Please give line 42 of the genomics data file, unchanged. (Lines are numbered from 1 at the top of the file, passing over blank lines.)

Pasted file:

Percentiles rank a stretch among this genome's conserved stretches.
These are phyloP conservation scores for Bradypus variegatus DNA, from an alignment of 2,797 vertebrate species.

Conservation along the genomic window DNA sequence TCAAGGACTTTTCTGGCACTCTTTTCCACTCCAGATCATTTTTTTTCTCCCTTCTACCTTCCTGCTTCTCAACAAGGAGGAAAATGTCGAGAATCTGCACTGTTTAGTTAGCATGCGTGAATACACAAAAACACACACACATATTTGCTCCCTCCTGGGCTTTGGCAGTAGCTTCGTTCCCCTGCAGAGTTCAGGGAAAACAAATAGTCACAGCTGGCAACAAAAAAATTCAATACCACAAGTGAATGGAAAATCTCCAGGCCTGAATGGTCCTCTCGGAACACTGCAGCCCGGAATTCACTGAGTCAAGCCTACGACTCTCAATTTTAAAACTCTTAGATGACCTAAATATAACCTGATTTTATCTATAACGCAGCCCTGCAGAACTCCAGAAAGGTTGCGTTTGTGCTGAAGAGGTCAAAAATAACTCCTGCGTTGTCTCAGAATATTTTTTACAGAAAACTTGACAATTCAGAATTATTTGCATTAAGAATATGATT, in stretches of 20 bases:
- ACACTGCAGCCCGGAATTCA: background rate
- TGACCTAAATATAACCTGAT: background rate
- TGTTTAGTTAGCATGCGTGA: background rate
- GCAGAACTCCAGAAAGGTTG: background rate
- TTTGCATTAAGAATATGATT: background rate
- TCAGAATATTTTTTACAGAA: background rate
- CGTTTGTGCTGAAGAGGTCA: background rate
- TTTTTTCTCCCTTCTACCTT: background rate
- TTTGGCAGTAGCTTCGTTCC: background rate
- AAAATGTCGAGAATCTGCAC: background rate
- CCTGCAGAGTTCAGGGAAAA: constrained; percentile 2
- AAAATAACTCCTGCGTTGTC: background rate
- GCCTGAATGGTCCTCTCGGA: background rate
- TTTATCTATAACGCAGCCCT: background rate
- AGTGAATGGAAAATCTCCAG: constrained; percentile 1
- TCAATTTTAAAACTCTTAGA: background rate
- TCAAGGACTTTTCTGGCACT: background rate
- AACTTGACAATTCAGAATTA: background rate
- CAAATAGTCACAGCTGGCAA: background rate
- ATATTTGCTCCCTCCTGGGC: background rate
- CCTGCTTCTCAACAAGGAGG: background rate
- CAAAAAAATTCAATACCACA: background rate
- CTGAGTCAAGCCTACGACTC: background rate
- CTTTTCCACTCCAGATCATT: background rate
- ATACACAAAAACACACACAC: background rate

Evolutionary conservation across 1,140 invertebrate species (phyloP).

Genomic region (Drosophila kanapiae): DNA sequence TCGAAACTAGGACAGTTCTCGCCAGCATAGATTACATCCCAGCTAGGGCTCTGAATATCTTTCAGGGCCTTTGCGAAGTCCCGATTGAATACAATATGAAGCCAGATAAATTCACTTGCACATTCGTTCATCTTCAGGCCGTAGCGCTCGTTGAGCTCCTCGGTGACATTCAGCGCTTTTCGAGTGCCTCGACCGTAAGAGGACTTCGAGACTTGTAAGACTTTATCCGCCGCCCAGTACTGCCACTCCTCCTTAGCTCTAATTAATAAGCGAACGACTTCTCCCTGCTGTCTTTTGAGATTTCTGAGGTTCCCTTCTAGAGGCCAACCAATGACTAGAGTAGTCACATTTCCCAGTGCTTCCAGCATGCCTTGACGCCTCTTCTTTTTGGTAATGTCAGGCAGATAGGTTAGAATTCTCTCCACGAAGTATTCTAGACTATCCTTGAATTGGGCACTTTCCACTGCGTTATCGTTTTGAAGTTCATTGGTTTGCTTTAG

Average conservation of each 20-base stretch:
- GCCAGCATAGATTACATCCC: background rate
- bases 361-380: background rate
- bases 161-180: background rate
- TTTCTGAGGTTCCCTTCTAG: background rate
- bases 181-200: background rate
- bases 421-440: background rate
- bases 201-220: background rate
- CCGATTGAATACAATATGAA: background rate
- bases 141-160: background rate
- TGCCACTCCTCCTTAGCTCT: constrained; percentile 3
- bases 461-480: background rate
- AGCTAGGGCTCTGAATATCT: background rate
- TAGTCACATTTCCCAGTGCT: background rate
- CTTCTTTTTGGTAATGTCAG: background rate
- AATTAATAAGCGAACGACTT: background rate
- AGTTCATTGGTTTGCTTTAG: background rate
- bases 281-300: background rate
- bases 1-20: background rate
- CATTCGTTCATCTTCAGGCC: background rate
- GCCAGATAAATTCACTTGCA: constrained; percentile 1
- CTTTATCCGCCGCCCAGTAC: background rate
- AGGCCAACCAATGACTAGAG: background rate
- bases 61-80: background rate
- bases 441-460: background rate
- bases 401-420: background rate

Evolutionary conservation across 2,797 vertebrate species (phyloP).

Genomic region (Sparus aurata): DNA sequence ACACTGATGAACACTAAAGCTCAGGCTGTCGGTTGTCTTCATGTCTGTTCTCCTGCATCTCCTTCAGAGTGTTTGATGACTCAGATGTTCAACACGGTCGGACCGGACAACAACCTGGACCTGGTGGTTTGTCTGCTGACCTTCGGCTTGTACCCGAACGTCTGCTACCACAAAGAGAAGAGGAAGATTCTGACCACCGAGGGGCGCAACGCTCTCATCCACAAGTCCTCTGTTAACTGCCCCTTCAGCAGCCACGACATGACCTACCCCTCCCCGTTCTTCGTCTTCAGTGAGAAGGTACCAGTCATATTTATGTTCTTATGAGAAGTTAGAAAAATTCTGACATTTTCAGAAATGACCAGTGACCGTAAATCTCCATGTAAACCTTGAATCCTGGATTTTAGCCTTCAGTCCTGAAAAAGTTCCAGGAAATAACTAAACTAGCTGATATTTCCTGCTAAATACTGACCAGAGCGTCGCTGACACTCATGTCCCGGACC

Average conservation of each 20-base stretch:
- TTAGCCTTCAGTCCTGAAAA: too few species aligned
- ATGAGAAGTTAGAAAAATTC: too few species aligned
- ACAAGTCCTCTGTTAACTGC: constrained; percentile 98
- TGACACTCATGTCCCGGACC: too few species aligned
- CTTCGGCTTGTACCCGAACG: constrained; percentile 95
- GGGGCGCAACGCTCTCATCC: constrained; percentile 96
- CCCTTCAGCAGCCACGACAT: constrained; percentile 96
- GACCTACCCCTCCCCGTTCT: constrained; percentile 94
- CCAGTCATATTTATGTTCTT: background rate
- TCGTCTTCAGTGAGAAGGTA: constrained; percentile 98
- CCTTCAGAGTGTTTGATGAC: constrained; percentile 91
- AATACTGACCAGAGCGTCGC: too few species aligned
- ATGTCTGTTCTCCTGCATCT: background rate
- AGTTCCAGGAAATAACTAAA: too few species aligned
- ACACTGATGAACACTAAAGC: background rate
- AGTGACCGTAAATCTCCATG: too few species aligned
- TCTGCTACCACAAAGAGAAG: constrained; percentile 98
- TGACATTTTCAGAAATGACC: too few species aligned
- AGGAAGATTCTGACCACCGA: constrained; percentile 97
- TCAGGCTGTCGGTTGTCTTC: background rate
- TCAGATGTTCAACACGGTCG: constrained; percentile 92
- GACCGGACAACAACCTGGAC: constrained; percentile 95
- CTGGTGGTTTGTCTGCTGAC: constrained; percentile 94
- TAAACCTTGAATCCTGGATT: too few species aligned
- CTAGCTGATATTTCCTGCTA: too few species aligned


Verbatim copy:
- bases 461-480: background rate